Relevance of CFREU and ECHR articles or related rights

Neither the CFREU nor the ECHR were applied in this case. Notwithstanding, it could be argue that the Tribunal, by referring to the case-law of the Court of Cassation, indirectly pointed out that an effective bargaining between the parties must occur in order to ensure that an effective level of protection is guaranteed to the consumers.

Relevant principles applied
  • Effectiveness
Principle of effectiveness

In this decision, it could be argued that the principle of effectiveness plays a double role:

i)                In first place, it constitutes the legal basis to require that the bargaining between the parties concerning an unfair term is individual, earnest and effective. Indeed, a bargaining lacking one or more of such requirements, even if leading to a specific written agreement over an unfair term, still leads to the declaration of nullity of the term. Otherwise, the judge would not ensure an adequate level of protection to the consumers, whose will and contractual power could be easily coerced by the counterpart. On such grounds, although not explicitly, the Court of Cassation had drawn a connection between the effectiveness of the bargaining and the effectiveness of the protection guaranteed to the consumers. The Tribunal of Matera, in this decision, follows such reasoning;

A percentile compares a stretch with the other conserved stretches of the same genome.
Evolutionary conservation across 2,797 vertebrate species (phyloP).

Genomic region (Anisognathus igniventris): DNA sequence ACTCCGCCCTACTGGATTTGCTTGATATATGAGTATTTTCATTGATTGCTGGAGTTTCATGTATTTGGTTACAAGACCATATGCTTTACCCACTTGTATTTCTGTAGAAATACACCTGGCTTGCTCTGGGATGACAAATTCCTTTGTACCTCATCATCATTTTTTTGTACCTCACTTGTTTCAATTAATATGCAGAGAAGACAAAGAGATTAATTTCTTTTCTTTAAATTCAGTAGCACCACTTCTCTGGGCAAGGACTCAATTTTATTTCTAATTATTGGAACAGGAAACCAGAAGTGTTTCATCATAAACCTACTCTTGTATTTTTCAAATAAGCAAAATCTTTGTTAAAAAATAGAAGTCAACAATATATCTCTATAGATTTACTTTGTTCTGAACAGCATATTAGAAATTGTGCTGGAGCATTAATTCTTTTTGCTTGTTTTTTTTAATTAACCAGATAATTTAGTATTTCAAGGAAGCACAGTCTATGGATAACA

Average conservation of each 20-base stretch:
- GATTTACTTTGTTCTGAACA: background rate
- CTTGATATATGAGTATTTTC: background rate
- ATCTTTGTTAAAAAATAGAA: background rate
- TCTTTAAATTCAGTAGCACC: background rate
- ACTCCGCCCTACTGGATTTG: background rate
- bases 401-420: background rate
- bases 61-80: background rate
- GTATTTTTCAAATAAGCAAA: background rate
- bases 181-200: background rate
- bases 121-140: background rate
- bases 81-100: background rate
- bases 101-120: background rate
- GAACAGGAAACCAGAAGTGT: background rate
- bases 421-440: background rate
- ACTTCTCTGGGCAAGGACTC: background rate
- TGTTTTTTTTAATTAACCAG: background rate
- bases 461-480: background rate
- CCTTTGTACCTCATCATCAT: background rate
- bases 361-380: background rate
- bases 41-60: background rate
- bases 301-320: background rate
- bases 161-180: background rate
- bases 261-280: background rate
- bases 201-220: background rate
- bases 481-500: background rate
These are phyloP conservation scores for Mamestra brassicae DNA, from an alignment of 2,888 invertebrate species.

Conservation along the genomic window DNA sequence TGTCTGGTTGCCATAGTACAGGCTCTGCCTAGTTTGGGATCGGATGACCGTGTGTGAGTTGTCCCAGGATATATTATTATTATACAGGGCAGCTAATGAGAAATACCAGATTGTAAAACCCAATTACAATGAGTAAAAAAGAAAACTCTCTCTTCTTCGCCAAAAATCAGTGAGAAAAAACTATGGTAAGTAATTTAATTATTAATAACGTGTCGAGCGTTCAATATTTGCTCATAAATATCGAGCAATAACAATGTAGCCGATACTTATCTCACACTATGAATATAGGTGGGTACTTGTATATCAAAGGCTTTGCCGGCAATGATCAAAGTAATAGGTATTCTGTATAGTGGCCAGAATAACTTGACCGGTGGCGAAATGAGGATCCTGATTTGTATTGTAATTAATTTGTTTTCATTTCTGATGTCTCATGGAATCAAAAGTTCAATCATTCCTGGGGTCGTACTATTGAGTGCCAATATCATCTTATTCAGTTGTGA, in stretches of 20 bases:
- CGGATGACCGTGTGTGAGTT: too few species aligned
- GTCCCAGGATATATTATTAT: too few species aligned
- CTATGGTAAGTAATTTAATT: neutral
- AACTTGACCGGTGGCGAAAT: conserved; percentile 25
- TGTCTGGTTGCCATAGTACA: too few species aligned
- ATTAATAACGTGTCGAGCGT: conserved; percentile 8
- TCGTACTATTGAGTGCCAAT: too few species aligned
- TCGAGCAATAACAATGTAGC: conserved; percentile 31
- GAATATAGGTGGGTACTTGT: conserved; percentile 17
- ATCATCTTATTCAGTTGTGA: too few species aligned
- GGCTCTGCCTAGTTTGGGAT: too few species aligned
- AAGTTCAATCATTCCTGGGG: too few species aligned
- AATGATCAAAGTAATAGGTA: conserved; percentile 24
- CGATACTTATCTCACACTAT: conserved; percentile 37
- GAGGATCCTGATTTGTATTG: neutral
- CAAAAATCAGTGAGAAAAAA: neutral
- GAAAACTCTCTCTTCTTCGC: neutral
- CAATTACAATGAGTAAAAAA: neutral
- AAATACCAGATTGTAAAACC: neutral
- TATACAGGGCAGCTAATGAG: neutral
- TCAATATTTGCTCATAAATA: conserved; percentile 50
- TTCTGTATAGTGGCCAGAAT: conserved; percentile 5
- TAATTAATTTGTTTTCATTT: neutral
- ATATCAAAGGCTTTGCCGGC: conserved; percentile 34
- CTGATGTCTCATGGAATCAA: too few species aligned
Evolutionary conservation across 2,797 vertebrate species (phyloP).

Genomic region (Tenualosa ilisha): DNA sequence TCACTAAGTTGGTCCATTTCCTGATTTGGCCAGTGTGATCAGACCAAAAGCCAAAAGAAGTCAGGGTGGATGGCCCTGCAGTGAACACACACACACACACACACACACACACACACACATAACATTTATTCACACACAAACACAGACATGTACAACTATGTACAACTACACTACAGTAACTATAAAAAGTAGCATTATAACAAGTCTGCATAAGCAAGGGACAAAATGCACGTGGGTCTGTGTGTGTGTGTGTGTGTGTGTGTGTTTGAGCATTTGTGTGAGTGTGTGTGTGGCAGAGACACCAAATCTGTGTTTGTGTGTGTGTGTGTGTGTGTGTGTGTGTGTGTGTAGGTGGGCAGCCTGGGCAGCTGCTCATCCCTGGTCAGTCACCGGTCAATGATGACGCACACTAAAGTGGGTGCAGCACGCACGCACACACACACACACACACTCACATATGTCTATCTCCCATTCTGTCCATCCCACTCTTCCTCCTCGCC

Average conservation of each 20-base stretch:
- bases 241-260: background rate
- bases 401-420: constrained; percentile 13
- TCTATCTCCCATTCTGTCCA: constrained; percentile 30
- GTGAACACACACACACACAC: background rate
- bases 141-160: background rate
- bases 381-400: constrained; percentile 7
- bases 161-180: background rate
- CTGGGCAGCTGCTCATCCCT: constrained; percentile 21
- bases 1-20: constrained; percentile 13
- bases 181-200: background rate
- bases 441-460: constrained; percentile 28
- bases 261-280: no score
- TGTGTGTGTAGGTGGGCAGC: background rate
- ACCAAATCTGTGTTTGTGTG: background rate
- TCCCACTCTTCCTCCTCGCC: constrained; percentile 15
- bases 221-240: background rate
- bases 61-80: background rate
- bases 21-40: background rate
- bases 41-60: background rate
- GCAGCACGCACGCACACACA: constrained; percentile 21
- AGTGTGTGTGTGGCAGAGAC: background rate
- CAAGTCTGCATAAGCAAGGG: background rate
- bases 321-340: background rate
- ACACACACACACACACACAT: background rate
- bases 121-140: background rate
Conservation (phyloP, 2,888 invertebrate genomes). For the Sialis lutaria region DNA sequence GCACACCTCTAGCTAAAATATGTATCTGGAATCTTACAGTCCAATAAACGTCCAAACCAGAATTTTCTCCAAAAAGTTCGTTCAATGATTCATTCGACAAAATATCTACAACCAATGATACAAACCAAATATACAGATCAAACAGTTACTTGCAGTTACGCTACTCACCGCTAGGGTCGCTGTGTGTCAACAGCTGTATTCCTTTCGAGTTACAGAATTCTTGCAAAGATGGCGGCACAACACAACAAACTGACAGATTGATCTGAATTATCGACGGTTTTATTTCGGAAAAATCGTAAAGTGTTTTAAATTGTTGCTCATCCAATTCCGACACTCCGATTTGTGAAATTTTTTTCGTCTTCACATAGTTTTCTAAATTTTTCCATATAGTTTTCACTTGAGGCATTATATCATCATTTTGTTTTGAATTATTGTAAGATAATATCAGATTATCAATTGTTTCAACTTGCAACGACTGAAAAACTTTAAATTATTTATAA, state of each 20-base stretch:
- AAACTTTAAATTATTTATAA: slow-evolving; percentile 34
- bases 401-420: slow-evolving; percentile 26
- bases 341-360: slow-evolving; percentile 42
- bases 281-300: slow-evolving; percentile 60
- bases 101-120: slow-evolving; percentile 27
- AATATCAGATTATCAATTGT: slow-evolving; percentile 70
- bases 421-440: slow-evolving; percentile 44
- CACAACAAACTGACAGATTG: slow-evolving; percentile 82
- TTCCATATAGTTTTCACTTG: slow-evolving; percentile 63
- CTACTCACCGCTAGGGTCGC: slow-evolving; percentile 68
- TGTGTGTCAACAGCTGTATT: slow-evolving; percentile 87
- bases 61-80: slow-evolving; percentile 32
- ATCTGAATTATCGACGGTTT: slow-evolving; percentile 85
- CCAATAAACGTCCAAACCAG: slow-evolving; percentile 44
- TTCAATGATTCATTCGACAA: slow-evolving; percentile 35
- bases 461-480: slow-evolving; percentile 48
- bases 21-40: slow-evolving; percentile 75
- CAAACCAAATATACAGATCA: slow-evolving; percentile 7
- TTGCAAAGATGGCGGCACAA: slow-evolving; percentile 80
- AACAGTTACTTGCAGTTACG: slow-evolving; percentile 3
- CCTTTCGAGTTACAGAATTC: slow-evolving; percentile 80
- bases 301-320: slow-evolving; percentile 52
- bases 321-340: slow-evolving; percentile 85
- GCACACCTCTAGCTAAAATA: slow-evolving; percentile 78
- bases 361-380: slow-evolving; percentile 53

In second place, it can be noted that the principle of effectiveness also plays a role when the Court deals with the burden of proof sharing and states that the occurrence of an individual, earnest and effective bargaining over an unfair term must be proved (by the defendant/non-consumer party) and thus cannot be object of a presumption. Otherwise, it could be argued, the protection guaranteed to the consumer would not be effective.

Elements of judicial dialogue

Vertical dialogue type
  • Dialogue between high court - lower instance court at national level
Dialogue techniques

The Tribunal simply referred to a previous landmark decision of the Court of Cassation, in order to strengthen its own reasoning.

Purposes of using judicial dialogue

To strengthen the reasoning embraced and upheld by the Tribunal. It must be mentioned that this decision fits within a trend developed in Italian Case Law after the landmark decision n. 24262/2008 of the Court of Cassation. Many local courts’ decisions, in order to reinforce their reasoning, referred to decision n. 24262/2008 – e.g. Latina Tribunal, 22 July, 2010; Catania Court of Appeal, 10 February 2010 – and the same Court of Cassation referred to its previous case law in decision n. 18785/2010.

Case author

PhD Student Gianmatteo Sabatino, University of Trento

Published by Lavinia Vizzoni on 30 January 2018